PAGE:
A live weekly radio adventure through Indiana history with host Nelson Price.
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Our November 12 show, "Terre Haute cemetery and intriguing people buried there" Click here
Our November 05 show, "Strawtown myths: Hamilton County's first murder, Chief Straw and more - Encore" Click here to listen to the podcast
November 19, 2022
Great Depression governor, Paul McNutt
Amid predictions that a recession is possible next year, Hoosier History Live will time travel to the Great Depression and explore one of the two most consequential governors in Indiana history. Paul V. McNutt, who was elected in 1932 (the same year that Franklin D. Roosevelt won the presidency), was even considered as a possible Democratic nominee eight years later for the nation's top office if FDR had decided not to seek an unprecedented third term.
During the early 1930s, McNutt spoke out early on in support of Jews during rise to power of Nazis in Germany, notes our guest, Justin Clark of the Indiana Historical Bureau. Not only will Justin share insights about that during our show, he also will discuss McNutt's lifelong rivalry with Hoosier Wendell Willkie (who, coincidentally, became the Republican nominee for president in 1940) as well as criticisms that McNutt filled state government jobs only with Democrats while governor and clashed with organized labor.
McNutt (1891-1955), who also served as the country's first ambassador to the Philippines after World War II, was named one of the two most consequential governors in Indiana's history by Linda Gugin and James St. Clair, authors of "The Governors of Indiana" when they were Hoosier History Live guests . We explored the life of the other "most consequential" governor, Oliver P. Morton, a Republican who held the state's top office during the Civil War, during a Hoosier History Live show in 2019. And we put the spotlight on Willkie when his grandson, David Willkie, was our guest in 2015.
Willkie and McNutt were campus rivals at Indiana University (both were members of the Class of 1913), where two dormitories are named in their honor to this day. McNutt, who had been born in Franklin but primarily grew up in Martinsville, "had one of the most dynamic careers of any Hoosier," says our guest Justin Clark, who is digital services manager at the historical bureau. Justin has written an in-depth blog post about McNutt's life and career and has made presentations to civic groups about the state's leader during the Great Depression.
According to Justin's blog, McNutt "set his sights on the presidency as early as the 1920s, when he was the state and national commander of the American Legion." When FDR decided to seek an unprecedented third term in 1940, McNutt bowed out of contention.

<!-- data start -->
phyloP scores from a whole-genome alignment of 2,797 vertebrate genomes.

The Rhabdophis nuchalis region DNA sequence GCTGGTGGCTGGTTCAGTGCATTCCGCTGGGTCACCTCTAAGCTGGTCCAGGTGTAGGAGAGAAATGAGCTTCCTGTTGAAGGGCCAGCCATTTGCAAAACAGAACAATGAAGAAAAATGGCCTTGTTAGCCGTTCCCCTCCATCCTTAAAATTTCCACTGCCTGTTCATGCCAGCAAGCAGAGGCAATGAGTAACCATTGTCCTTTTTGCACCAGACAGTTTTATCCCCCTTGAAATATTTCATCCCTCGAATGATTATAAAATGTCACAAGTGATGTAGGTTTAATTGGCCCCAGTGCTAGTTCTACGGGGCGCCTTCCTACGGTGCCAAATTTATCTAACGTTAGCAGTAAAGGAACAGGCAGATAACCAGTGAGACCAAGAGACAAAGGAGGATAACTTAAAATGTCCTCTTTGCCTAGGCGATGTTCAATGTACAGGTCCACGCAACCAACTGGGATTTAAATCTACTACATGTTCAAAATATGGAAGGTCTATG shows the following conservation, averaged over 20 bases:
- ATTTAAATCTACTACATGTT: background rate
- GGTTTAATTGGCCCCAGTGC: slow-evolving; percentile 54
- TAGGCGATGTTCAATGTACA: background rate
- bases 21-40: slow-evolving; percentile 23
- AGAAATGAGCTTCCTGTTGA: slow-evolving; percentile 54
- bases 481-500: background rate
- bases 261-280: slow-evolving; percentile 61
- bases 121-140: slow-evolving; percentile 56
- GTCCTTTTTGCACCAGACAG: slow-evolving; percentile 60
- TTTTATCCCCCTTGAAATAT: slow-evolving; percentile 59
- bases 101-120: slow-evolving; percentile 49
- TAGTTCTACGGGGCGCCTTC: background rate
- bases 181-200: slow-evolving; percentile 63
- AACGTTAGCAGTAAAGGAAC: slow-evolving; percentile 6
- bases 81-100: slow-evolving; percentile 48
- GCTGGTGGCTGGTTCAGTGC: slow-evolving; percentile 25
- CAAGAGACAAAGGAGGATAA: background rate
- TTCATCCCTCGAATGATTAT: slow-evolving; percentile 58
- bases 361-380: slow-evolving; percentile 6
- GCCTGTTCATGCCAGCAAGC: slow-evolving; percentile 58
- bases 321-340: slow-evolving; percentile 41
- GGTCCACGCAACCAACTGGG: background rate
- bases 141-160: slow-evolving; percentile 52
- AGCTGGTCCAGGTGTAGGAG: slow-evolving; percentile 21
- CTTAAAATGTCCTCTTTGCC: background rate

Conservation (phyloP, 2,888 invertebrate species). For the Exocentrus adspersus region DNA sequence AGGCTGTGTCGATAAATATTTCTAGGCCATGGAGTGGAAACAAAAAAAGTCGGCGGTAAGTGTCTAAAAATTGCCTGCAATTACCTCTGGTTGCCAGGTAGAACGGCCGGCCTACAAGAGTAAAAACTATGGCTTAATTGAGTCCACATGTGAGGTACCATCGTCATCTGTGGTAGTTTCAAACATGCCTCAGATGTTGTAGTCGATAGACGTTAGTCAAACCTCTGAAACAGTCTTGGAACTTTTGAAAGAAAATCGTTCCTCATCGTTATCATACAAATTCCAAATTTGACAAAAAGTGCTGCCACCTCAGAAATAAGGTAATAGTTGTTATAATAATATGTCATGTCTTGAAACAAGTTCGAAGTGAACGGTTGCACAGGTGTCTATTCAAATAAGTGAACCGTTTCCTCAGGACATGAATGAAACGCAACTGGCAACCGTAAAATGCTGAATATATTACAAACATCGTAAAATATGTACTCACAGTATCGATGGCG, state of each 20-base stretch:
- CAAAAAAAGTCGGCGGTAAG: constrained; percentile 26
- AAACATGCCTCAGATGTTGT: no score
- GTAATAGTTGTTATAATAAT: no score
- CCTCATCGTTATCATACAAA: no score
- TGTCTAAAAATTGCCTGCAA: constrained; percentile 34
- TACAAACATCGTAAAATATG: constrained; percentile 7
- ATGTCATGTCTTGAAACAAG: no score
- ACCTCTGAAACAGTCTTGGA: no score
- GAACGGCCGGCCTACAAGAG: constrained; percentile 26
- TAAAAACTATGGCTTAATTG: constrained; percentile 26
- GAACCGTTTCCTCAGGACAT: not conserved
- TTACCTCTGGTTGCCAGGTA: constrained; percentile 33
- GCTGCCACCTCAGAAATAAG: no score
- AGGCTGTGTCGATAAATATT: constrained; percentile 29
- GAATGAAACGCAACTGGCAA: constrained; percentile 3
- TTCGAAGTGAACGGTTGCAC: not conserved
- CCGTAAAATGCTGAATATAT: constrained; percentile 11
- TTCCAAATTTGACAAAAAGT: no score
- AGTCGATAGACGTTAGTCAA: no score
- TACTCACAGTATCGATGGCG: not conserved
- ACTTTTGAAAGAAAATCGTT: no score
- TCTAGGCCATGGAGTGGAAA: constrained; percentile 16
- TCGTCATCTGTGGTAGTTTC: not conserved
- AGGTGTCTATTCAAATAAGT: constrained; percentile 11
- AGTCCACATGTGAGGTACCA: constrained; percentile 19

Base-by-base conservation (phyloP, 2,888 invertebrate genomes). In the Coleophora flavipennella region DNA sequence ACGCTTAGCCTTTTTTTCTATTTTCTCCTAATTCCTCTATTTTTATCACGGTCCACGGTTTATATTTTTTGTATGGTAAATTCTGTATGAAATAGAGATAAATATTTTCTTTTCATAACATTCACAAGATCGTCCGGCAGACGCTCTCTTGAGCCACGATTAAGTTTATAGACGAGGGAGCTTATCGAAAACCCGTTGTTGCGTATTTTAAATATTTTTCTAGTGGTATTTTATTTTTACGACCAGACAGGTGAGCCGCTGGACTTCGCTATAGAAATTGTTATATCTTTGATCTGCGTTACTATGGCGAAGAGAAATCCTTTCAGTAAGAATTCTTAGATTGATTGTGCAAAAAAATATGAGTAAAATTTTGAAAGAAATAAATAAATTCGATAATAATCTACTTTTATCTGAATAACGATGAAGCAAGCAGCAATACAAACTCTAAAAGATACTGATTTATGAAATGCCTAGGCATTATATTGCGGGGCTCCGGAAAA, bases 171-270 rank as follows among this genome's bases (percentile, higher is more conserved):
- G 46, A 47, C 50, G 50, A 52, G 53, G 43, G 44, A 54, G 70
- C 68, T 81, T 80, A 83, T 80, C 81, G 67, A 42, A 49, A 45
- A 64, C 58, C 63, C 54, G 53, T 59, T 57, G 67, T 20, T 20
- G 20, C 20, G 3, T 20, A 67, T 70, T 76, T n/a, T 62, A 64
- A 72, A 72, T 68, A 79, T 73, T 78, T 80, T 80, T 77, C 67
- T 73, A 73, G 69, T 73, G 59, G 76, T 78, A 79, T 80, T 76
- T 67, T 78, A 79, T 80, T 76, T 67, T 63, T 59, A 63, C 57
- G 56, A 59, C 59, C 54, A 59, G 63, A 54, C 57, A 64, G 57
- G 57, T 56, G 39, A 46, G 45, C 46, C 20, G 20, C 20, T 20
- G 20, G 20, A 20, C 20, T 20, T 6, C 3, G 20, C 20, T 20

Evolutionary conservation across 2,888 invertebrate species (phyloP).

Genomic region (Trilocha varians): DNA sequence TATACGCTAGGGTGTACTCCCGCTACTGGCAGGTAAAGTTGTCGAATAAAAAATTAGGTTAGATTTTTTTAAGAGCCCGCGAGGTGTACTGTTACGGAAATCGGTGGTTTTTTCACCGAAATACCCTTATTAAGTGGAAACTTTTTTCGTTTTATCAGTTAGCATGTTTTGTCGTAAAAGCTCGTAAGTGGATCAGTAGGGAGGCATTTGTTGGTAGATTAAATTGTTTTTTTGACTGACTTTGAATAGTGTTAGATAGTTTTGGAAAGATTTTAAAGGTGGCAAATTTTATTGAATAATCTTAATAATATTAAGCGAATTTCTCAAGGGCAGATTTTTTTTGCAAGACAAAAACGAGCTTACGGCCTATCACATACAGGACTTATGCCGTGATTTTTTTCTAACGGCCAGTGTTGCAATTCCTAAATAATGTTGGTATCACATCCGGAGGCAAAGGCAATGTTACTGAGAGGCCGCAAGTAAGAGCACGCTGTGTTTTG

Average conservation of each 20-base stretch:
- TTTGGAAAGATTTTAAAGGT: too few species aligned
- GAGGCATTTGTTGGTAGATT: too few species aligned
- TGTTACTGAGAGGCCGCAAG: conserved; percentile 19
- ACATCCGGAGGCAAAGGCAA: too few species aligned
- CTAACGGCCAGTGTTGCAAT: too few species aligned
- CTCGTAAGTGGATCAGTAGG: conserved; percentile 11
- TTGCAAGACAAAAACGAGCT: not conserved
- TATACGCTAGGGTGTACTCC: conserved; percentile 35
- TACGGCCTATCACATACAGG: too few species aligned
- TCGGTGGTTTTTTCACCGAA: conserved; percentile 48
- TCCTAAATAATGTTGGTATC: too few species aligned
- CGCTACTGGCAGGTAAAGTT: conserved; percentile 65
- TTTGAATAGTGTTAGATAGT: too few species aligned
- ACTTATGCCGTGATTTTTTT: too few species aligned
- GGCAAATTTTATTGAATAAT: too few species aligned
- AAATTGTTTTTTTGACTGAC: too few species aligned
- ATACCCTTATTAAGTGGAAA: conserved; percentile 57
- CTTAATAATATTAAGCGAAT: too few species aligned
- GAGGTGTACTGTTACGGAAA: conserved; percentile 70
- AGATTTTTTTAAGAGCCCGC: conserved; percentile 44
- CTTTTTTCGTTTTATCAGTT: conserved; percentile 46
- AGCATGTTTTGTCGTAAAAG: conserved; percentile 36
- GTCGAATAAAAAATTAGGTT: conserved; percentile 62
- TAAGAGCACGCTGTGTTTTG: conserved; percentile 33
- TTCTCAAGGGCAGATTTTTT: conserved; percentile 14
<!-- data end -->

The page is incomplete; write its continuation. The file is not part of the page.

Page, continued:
By then, he had been making headlines for many years, including for championing the rights of European Jews in the early 1930s when many American politicians were silent about Adolf Hitler. "No government can long endure that fails to guarantee to its people the right to live as human beings," McNutt said in a widely publicized speech. "The present government of Germany thus writes its own destruction." During the speech, McNutt called for the United States to end diplomatic relations with Germany.
During his stint as Indiana's governor from 1933 to 1937, McNutt embraced many of FDR's New Deal policies (Justin notes he set up a pension program that paralleled FDR's proposal for Social Security), but also advocated fiscal restraint. For example, he argued against a "bank holiday" during the bank runs of the Great Depression.
"As governor, Paul McNutt amassed an unprecedented amount of power by centralizing authority in the office of the governor," Linda Gugin wrote in "The Governors of Indiana". She described how FDR appointed McNutt to be the "high commissioner" of the Philippines in 1937. When the Philippines gained independence, he became the country's first ambassador there.
Earlier in his life, McNutt had served in the military during World War I, although he never was sent overseas. As our guest Justin Clark notes, McNutt spent most of the war in Texas, where he met his wife, Kathleen. The couple had made a return visit to the Philippines shortly before his death in 1955. As a veteran, McNutt was buried in Arlington National Cemetery.
Justin Clark has been a guest on previous Hoosier History Live shows, including a program in German Freethinkers in Indianapolis in 2019 and, last April, a program about international business tycoon Henry Ulen from Lebanon, Ind.
Roadtrip: "Indiana’s Stonehenge" in Brown County